Cam’s Garden Tips: Poisonous Plants

Cam Flaherty here. By popular request, we’re talking plants in your garden you definitely Is your garden an interesting mystery (1)do not want to eat. Or, if you’re a mystery writer, the ones you might want to slip into your victim’s tea.

One of my author Edith Maxwell’s favorite reference books is Wicked Plants: The Weed that Killed Lincoln’s Mother wickedplantssmand Other Botanical Atrocities by Amy Stewart.

In it you can find descriptions of common toxic plants from azalea – “Eating any part of the plant can cause heart problems, vomiting, dizziness, and extreme weakness” – to yew: “Eating just a few seeds or a handful of leaves will bring on gastrointestinal symptoms, a dangerous drop in pulse rate, and possible heart failure.” In Edith’s short story “Reduction in Force” a poisonous tea from the garden dispatches the victim. In her story “The Stonecutter” (in Fish Nets, Wildside Press 2013) other poisonous garden plants are slipped into a kale stew.

Another good resource is Book of Poisons: A Guide for Writers by Serita Stevens and Anne Bannon. It includes poisonous plants and fragile fungi, but also lists medical and

Aconite, or monkshood. All parts of the plant are toxic.

Aconite, or monkshood. All parts of the plant are toxic.

industrial poisons and poisons by toxicity. Watch out for the common deadly nightshade, hemlock, jimson weed, lily of the valley, monkshood, oleander, black-eyed susan, rhubarb leaves, and of course, the strychnine tree.

Readers: Have you come across deadly plants in your garden? Or used them in your writing?

Edith Maxwell writes the Local Foods mystery series from Kensington Publishing, in which geek-turned-organic farmer Cam Flaherty grows produce even in the winter for members of the Locavore club, but also has to solve more than one case of locally sourced murder.

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About Edith Maxwell

Agatha-nominated and national bestsetlling author Edith Maxwell writes the Local Foods Mystery series (Kensington Publishing) and the historical Quaker Midwife Mysteries (Midnight Ink). As Maddie Day she writes the Country Store Mysteries series and the new Cozy Capers Book Group Mysteries (both from Kensington Publishing). Edith has also published award-winning short crime fiction. She lives north of Boston in an antique house with her beau and three cats.
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21 Responses to Cam’s Garden Tips: Poisonous Plants

  1. Wow, great resources here — and an inspiration to plan a “poisons plot” in the garden space perhaps. Thanks so much for sharing this, Cam (and Edith!). I haven’t used one of these *yet* in a plot, but poison ivy is likely to come into my next mystery (along with touch-me-not). Glad to know where to look for creative possibilties!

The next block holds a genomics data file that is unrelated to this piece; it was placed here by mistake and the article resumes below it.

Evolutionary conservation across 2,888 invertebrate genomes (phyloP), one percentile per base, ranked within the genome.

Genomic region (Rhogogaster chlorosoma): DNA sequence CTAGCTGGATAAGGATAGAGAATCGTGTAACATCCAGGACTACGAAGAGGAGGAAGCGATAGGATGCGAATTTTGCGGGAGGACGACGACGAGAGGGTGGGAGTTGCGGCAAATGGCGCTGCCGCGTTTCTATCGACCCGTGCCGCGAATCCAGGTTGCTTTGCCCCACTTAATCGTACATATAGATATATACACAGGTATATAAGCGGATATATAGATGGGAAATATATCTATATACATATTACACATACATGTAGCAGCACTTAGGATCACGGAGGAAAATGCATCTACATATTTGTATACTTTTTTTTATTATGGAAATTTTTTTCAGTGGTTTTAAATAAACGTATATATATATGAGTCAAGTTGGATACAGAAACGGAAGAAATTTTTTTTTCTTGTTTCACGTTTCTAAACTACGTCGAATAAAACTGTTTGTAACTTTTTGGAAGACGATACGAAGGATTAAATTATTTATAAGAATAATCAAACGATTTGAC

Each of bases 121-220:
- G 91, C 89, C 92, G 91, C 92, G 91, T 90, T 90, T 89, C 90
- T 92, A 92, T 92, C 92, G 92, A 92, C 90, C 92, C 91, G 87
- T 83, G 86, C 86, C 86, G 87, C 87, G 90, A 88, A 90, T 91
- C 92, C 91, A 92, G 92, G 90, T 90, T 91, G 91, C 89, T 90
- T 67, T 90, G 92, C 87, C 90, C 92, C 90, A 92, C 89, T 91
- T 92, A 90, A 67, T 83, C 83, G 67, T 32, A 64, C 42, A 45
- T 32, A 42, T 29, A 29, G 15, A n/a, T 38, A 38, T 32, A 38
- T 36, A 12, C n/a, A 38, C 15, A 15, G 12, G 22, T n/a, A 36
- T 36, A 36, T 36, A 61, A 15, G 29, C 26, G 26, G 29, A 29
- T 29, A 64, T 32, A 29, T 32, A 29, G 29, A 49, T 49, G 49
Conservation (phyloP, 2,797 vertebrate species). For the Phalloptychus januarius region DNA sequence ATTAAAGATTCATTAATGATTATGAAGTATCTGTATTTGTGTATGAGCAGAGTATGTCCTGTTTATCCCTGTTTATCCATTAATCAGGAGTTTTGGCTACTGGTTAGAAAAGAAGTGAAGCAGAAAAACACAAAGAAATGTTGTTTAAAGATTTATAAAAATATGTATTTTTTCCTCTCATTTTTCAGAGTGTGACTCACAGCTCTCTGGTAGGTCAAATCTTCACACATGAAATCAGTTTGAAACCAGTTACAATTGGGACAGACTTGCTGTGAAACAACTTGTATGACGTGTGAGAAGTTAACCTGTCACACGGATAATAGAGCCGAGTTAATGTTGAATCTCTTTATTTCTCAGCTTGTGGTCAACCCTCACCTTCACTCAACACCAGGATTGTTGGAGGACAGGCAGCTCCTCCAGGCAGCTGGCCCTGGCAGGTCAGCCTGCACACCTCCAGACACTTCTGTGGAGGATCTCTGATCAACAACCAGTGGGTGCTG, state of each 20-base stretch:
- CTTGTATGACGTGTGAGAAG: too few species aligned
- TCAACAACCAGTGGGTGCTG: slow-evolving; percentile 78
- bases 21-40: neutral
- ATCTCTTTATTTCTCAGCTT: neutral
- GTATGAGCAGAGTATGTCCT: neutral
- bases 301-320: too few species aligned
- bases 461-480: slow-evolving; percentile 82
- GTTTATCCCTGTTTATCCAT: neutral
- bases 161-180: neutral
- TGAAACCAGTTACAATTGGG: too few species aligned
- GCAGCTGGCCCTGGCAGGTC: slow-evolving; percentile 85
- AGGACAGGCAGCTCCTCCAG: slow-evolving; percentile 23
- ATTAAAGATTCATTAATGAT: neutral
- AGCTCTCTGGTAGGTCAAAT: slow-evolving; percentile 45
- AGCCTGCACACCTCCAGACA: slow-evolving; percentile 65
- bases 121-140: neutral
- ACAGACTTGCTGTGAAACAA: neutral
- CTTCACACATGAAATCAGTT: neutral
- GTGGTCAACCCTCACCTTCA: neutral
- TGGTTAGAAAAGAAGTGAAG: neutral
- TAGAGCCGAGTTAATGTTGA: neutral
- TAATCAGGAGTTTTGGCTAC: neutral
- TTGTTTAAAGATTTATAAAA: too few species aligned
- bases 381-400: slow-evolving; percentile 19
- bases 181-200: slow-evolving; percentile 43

2. I’ve used The Book of Poisons, but I’ll look for the other references too. I have used plants as murder weapons (sounds odd, doesn’t it?), which seems especially apt in small towns with gardening clubs and competitive gardeners. The research is fun, and often I can just go out to my garden and pull one up to make sure I get the description right. I’m not much of a gardener, so I’m enjoying your posts.

  3. Mary Sutton says:

    “Wicked Plans” is on my Amazon wish list. The short story I’m writing now uses aconite/monkshood.

  4. Thanks for stopping by Guppies and sending me over here. Haven’t used garden poisons yet, but this post gives me inspiration.

  5. hankpryan says:

    I just read a book where there was s flower poison.. ANd I was gong to talk about it ,but then I realized..well, that’s the mystery. WOnder if there could e a florist serial killer. I guess she/he would be pretty easy to catch.. Hmm. So fascinating, Edith!

  6. Interesting post. I’ll be looking for Wicked Plants. I have Deadly Doses, the earlier version of The Guide to Poisons. I’m working on a gastronomic poisoning at the moment, so this is timely for me.

  7. DP Lyle’s Forensics for Dummies has information about poisons, too.

  8. sheilaboneham says:

    Great post and references, Edith! In My first Animals in Focus mystery, DROP DEAD ON RECALL, someone puts some easily found, not-so-friendly plant matter in someone’s grub. As one of my characters points out, our gardens and larger environments are full of beautiful poisons.

  9. Hi Edith ~ Wonderful post and a fascinating subject. I have Wicked Plants and it’s a great book! I love foxglove, but I’ve heard it’s dangerous for cats in the garden. I’ll have to check. Thanks for your post!

  10. I have Book of Poisons: A Guide for Writers, but didn’t know about Wicked Plants. I’m looking forward to checking it out. Thanks for the information, Edith.

  11. LD Masterson says:

    I’m looking for a good murder method right now, something subtle. I’ll have to check out these books. Thanks.

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